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Democrat Lauren Underwood adds to margin, beats Republican Jim Oberweis by 5,377 votes in Illinois Congress race

Oberweis will seek a recount, and if the numbers after a review confirm he lost, Oberweis “will do the right thing,” spokesman Travis Akin said.

Congresswoman Lauren Underwood checks her phone as she walks up her office at an election night headquarter in St. Charles, Ill., Tuesday, Nov. 3, 2020. Lauren Underwood of Naperville and Jim Oberweis of Sugar Grove are the candidates for the 14th U.S. Congressional District seat. (AP Photo/Nam Y. Huh) ORG XMIT: ILNH104
Congresswoman Lauren Underwood checks her phone at an election night headquarters in St. Charles, Ill., Tuesday, Nov. 3, 2020.
Nam Y. Huh/AP file photo

WASHINGTON — The latest and likely final vote totals reported Wednesday show Rep. Lauren Underwood, D-Ill., beat GOP challenger Jim Oberweis by 5,377 votes in the 14th Congressional District contest.

Underwood increased her margin from last week, when she was ahead by 4,688 votes, according to unofficial returns, with her lead growing with counts of provisional and mail ballots received by Nov. 17. There are likely no more substantial numbers of votes to be counted.

Oberweis still intends to seek what in Illinois is called a “discovery recount,” his spokesman, Travis Akin, said.

Underwood received 203,195, or 50.7% of the vote, to Oberweis, a state senator, getting 197,818, or 49.3%, according to the Associated Press.

When a vote is that close, Illinois law allows a candidate to file a petition asking for a discovery recount.

That filing has to take place within five days after the state certifies the vote and officially declares a winner, which in Illinois is Dec. 4.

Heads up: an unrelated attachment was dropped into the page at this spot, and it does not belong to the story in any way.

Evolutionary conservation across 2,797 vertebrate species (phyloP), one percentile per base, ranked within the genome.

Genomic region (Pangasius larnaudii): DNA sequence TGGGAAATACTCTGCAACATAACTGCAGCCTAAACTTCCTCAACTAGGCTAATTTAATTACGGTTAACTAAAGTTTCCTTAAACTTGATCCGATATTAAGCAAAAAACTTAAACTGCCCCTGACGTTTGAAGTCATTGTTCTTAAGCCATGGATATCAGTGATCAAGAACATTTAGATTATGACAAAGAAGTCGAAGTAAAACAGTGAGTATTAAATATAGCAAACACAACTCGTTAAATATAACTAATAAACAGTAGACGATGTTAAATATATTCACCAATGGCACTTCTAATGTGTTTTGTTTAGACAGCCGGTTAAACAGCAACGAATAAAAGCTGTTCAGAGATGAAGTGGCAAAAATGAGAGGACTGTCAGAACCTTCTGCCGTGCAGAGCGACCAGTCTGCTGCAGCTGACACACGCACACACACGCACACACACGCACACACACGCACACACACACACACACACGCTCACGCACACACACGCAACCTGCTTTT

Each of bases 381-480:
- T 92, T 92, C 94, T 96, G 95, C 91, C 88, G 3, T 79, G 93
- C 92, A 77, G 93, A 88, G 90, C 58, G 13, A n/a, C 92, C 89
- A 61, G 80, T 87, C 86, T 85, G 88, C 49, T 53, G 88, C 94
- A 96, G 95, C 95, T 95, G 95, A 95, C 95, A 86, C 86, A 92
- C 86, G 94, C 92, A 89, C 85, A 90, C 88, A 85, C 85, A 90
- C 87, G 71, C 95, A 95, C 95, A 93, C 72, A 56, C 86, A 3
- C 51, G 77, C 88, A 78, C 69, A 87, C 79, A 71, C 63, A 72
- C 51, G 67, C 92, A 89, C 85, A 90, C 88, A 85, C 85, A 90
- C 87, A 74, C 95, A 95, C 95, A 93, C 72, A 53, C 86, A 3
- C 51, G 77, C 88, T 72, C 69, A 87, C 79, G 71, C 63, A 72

During a discovery recount, the candidate can review the votes in up to 25% of the precincts. The 14th District has 462 precincts in parts of seven counties.

The results of a discovery recount alone do not change an outcome. If problems are discovered, the next step would be for a judge to look at the facts and grant a petition for a more complete recount only if there appears to be, according to the Illinois State Board of Elections, “a reasonable likelihood the recount will change the results of the election.”

Underwood said in a statement, “The votes have been counted and the voters have spoken: I’m proud to have earned reelection. This was a historic election: more than 400,000 members of our community cast votes in this race,” Underwood said, a reference to the high turnout.

Oberweis traveled to Washington last Thursday to attend freshman orientation even though his prospects for claiming the seat are slim. Oberweis remained in Washington until Wednesday, in part trying to raise money for a recount, Akin said.

Akin said, “This is not a situation where (Oberweis) is trying to be difficult…We made a calculated decision we want to see this thing through, want to make sure the vote total is accurate, that there weren’t any illegal votes cast.”

He added that Oberweis “is a gentleman” and is not trying to “undermine the election.” If the numbers after a review confirm he lost, Oberweis “will do the right thing,” Akin said.